Monday, 6 May 2013

The challenges of Mediterranean or Subtropical gardening


For anybody relocating to a Mediterranean or Subtropical area, the climate provides certain challenges that gardening in the UK and Northern Europe does not.

A climate with extremely high summer temperatures, reduced rainfall and mostly mild winters. In Cyprus, for example,it's a climate where spring generally runs from mid-February to mid-May, summer from mid-May to mid-October, autumn from mid-October to the end of November and winter from December to mid-February. 

There are four other areas in the world which experience similar subtropical climatic conditions. Included are much of California, parts of Western and Southern Australia, South Western South Africa, parts of Central Asia and parts of Central Chile.

There are certain differences, which if understood, will enable you to adapt gardening methods to suit theses climates. Primarily, you need to understand the seasons and work with them. We have to almost start from a zero knowledge base and forget, however experienced we were, our gardening experiences in Northern Europe, as it can be a real problem if we focus too much on how we did things before.

Understanding what distinguishes a Mediterranean or Subtropical environment is crucial. It is one in which there is a hot, dry period, when temperatures can reach 50c, with sometimes hot drying winds, little or no rainfall and a high humidity throughout the year. Rainfall is mainly concentrated during the winter period.

In Northern Europe, there is consistent year round rainfall, whilst in the subtropical areas, there is anything from between 3 to 6 months of drought.

Understanding the implications of this uneven rainfall is the key to successful gardening. This fact alone will make the difference between a garden in which things grow and a garden that becomes hard work.

Where there is consistent all year round rainfall, plant material easily breaks down providing humus for the soil which helps moisture retention. However, when this rainfall is concentrated mainly in the winter months, plant material does not readily breakdown but oxidises in the sun. This means there is lack of humus in the soil, as rather than rot down plant material is sun baked and if not removed can build up to create a fire risk; can suffocate new growth and  wind and rain can move the plant material exposing the soil to erosion. None of these factors are good for the garden soil.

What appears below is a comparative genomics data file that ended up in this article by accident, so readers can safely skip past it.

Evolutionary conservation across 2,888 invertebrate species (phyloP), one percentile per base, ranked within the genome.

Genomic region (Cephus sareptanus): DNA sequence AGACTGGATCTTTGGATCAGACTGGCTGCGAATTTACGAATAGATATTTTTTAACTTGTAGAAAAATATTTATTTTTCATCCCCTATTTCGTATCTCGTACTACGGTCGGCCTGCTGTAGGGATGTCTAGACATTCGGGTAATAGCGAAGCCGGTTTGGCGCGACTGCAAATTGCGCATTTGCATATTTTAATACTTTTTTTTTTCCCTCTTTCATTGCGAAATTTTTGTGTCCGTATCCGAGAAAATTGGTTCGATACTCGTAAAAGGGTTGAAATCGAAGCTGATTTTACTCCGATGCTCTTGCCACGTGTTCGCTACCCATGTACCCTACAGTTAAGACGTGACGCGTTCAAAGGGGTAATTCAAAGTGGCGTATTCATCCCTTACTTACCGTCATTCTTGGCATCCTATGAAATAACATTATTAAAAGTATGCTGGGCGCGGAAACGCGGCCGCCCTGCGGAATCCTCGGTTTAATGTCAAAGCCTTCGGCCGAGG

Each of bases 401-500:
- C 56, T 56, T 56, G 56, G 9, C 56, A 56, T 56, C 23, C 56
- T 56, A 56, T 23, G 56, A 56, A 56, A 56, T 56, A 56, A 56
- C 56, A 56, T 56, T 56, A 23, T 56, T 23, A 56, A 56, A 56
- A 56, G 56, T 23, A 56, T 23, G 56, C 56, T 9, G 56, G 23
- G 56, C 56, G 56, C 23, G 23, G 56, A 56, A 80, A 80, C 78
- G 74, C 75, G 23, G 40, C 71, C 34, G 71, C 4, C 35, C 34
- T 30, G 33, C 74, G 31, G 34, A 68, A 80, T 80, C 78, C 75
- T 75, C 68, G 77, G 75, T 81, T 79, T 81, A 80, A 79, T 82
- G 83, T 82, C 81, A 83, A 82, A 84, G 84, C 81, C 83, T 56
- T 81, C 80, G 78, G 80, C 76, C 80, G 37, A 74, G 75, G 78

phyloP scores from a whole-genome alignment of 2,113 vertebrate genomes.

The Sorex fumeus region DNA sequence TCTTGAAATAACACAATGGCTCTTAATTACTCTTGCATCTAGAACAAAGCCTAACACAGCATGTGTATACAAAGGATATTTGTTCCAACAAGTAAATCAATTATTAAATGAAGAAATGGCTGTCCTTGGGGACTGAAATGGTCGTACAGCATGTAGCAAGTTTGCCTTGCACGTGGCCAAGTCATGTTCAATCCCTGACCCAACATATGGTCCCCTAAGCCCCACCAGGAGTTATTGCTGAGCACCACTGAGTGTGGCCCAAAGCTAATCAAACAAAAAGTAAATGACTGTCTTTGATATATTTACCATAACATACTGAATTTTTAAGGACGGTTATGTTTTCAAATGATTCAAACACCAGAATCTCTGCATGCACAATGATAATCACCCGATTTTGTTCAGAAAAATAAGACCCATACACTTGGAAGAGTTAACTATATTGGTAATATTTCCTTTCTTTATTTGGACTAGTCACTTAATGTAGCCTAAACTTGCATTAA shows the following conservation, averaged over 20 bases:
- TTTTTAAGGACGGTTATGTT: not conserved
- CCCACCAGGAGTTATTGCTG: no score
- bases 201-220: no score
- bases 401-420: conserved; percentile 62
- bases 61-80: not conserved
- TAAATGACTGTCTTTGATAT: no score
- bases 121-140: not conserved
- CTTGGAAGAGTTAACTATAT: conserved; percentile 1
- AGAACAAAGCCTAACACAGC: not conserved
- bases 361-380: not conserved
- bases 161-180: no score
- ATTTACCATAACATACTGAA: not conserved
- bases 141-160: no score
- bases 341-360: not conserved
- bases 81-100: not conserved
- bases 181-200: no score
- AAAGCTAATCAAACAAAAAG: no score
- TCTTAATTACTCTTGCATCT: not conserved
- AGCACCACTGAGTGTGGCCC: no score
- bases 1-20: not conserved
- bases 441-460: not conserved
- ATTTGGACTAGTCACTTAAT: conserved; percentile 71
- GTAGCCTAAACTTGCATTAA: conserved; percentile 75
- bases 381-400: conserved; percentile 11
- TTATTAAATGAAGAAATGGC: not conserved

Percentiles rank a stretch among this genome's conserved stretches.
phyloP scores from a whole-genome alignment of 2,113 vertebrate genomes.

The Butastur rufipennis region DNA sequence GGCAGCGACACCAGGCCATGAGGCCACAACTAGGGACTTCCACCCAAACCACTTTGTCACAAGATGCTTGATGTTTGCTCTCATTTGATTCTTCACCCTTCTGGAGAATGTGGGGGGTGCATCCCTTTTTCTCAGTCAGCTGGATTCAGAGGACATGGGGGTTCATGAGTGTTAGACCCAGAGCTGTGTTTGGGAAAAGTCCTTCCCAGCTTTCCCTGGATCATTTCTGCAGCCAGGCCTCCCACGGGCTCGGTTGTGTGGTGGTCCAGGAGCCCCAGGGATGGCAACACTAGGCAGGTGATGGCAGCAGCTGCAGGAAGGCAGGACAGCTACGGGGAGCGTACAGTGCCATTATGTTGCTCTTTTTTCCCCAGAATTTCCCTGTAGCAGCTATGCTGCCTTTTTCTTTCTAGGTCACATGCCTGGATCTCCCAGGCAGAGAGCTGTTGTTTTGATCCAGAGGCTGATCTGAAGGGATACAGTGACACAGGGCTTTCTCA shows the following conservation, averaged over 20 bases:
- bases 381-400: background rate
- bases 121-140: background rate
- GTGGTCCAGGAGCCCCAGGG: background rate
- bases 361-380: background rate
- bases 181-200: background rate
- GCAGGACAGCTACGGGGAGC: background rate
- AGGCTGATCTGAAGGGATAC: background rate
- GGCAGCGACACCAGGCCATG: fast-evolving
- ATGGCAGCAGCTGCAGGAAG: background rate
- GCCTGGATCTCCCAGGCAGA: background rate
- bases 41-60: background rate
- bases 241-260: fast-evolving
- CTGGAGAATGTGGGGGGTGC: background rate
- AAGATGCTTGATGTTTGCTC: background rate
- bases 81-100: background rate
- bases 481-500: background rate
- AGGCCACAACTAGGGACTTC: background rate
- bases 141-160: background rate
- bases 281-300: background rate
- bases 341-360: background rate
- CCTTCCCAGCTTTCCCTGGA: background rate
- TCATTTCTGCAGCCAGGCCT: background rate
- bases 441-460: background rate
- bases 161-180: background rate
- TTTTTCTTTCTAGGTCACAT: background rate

This lack of water retention means plants, especially newly planted, can be devastated by occasional hot summer winds. In the Mediterranean these hot summer Saharan winds can dry out and burn non native plants especially in soils that have a very low water retention capacity. 
The four or five month drought in the summer months is a normal part of a subtropical climate and is easily survived by the plants that are native to the area. Newly arrived gardeners often purchase and put in plants from garden centres during this drought period without realising that to survive plants will need to be kept constantly moist until roots are established.
Rain can also be problematic, when it does rain, mainly in the winter months, it can be up to the 70 centimetres of rain in a day which can result in flash floods, washing away of soil and uprooting of plants.
What is important in planting self grown plants or shop bought plants is the quality of the root system. Patience is needed, as without a very good root system plants will not survive. Ensure the root system is well established otherwise plants will not have the capacity to get the water needed to grow. This means sometimes potting plants on for a period before planting out. This applies to trees and shrubs as well.
It is also important to avoid large areas of bare soil between plants, as these will be baked hard by the sun and affect the plants nearby. Try to cover all soil areas with ground cover plants and provide a mulch or allow a natural mulch to cover bare soil. Mulching will help retain moisture and cool roots of plants. It is also good policy to continually improve your soil by applications of organic material to moisture retention capacity and nutrient levels.
    In Northern Europe we are used to the constant watering of shallow rooted annuals but new gardeners to subtropical climates can mistakenly assume the same is needed without realising that most subtropical plants are deep rooted and are better off with a less frequent but thorough soaking down to the level of the deepest roots. Over watering these deep rooted plants can cause fungal and viral problems.  
    It is also good practice to avoid planting drought resistant and thirsty plants close together, as watering to keep the thirsty plants alive will cause fungal and insect attacks on the drought resistant ones.

    1 comment:

    1. the root system is well established otherwise plants will not have the capacity to get the water needed to grow....tree nursery

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